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Strategies to Reduce Sodium Intake in the United States
seminated relevant information to consumers as well as health professionals and other stakeholders. The activities generally focused on informing consumers about the health consequences of high sodium intake and included attempts to motivate consumers to make changes. Efforts to put in place point-of-purchase information about the sodium content of foods and to encourage the food industry to voluntarily reduce the sodium content of foods were included as adjunct activities to assist consumers. Given that sodium intake estimates from national surveys beginning in 1971 have not shown a decline, and suggest that sodium intake has increased, the goal has not been achieved.
Despite 40 years of efforts to reduce sodium intake in the United States, intakes remain much higher than recommended levels.
The committee first considered the possibility that the failure to reduce intake was due to basic flaws or inadequate implementation of the efforts to educate and motivate consumers. Although it is likely there is room for improvement in these consumer-based initiatives, the explanation appears to rest with the nature of the public health problem itself. In the case of sodium intake reduction, at least two factors limit the success of efforts based on consumer education and motivation alone.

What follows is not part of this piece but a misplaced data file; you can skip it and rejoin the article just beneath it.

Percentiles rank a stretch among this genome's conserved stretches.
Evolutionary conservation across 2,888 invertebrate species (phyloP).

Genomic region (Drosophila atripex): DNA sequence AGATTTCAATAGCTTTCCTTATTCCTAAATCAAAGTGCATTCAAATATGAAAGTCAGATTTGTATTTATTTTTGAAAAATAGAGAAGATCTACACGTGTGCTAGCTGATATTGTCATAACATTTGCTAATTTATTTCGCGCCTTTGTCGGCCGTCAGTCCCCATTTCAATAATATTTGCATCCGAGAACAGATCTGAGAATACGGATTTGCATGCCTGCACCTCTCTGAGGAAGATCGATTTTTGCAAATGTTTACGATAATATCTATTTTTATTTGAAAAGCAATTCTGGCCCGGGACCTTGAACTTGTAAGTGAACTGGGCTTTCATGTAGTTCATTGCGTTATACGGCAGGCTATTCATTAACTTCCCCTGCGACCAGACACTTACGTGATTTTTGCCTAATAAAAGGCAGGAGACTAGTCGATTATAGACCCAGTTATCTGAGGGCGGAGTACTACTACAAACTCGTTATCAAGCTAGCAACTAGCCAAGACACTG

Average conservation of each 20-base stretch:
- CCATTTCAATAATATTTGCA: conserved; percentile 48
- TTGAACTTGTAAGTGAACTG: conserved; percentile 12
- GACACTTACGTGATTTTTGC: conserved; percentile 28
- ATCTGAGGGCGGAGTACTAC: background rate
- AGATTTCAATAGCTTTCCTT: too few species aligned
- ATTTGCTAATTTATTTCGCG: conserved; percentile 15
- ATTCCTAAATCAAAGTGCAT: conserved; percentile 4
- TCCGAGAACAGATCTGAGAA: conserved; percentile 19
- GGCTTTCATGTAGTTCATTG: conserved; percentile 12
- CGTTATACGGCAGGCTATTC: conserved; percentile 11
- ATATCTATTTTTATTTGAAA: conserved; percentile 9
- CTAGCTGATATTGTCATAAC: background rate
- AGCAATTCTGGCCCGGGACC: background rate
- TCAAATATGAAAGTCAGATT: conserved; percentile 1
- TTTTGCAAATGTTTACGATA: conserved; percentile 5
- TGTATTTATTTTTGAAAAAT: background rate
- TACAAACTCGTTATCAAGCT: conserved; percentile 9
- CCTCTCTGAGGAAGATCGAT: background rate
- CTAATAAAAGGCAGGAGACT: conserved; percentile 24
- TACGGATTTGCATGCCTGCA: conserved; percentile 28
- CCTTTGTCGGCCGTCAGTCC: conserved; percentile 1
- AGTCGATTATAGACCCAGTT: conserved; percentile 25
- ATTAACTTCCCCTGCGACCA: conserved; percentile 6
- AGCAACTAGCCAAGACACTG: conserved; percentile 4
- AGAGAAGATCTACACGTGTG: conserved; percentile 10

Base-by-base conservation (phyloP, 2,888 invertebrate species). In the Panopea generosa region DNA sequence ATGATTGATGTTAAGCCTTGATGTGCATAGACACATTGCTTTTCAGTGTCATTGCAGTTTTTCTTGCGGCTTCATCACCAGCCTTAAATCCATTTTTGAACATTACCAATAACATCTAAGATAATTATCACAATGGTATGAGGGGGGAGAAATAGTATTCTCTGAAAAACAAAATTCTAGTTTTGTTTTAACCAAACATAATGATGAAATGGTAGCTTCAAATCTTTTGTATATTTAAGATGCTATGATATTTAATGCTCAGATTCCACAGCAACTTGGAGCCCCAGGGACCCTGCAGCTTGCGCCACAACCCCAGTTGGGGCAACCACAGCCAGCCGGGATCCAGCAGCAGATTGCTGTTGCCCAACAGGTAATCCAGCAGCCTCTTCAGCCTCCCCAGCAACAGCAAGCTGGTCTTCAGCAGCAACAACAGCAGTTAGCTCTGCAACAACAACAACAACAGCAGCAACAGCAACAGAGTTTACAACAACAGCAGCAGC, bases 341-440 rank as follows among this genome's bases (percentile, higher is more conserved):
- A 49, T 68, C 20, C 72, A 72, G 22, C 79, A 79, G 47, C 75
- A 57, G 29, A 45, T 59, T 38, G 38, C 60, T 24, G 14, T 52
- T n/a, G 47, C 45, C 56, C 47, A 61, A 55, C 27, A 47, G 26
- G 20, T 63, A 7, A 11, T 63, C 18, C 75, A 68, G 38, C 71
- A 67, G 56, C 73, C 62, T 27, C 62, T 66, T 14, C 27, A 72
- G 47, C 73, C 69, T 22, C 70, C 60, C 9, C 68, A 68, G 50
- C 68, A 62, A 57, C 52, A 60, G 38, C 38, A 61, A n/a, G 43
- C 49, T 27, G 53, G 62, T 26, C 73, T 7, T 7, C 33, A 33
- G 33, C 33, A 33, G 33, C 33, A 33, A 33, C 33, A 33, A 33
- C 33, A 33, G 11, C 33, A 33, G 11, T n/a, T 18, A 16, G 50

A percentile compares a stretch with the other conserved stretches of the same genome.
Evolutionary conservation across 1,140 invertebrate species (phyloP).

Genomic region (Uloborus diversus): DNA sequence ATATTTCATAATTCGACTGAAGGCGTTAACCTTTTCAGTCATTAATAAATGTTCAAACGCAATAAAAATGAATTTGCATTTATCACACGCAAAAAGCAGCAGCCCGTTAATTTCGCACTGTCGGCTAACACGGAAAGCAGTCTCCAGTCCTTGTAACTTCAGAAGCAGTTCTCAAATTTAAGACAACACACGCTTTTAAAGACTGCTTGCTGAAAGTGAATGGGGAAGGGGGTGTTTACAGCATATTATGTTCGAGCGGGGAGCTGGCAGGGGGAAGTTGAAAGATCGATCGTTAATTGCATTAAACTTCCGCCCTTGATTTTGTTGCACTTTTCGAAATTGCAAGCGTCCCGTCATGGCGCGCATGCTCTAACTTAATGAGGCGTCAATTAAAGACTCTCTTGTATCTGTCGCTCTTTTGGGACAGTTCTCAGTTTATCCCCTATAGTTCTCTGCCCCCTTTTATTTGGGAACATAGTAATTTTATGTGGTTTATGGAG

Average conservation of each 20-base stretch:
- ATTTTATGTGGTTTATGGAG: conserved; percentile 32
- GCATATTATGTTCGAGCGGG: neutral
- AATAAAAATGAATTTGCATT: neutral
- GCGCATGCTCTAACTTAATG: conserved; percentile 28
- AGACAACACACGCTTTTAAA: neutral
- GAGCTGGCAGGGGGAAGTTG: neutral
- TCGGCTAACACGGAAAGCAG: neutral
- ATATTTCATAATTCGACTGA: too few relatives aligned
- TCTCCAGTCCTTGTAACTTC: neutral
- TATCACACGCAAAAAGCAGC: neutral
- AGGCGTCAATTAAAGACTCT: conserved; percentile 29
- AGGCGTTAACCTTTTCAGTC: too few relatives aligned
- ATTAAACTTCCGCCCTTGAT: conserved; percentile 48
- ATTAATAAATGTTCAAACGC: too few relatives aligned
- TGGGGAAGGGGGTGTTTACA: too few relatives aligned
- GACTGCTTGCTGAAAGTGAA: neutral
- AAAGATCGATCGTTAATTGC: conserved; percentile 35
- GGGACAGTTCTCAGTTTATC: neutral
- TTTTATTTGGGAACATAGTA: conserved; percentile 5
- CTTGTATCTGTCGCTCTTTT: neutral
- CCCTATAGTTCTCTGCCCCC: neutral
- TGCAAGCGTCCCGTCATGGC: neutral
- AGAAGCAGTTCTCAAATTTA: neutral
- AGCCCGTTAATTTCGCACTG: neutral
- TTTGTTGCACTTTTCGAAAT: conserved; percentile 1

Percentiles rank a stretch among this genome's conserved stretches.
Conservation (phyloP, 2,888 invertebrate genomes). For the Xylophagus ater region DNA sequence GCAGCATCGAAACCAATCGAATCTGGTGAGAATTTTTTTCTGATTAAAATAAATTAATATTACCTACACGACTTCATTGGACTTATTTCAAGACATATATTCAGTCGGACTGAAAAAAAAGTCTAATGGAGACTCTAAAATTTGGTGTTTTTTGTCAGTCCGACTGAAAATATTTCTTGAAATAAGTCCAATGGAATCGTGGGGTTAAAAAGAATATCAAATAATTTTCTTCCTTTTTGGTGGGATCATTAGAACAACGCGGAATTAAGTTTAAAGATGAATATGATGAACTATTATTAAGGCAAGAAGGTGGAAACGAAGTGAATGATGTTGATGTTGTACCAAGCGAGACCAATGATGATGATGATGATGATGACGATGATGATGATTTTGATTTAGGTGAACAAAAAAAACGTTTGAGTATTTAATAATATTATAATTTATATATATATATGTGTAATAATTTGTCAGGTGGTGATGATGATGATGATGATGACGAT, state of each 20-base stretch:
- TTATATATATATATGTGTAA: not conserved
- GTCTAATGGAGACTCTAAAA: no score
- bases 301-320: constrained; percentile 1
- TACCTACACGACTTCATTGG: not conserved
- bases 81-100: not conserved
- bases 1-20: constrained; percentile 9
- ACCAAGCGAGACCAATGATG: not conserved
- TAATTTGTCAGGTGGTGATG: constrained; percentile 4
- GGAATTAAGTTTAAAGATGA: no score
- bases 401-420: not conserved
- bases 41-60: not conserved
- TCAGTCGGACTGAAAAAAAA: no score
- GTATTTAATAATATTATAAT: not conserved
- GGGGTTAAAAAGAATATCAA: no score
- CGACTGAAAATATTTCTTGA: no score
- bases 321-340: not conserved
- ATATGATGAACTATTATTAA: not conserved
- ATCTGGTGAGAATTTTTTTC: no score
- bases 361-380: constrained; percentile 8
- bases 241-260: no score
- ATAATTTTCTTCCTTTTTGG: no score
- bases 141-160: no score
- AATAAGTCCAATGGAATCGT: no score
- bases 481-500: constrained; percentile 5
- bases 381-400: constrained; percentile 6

Many of the foods consumed by Americans—from breads to entire meals—are processed in ways that include the addition of salt and contribute significant amounts of sodium to the diet. Sodium is relatively ubiquitous in the food supply, and it is challenging for the average consumer to avoid consuming sodium.
Americans have become accustomed to high-salt taste preference. When coupled with consumer surveys indicating that taste is a primary influence on food selection and consumption, often overriding other reasons such as health motivations and even cost, this acquired taste preference warrants special attention. Further, because a high-salt diet may actually enhance the liking of salty foods, the U.S. food supply—which is high in added salt—may work against consumers’ successfully lowering their taste preferences for salt and therefore handicap the acceptance of lower-sodium foods.
On balance, consumer-based initiatives without a concomitant change in the overall food supply and without considerations related to changing salt taste preference are likely to be inadequate to address the public health problem.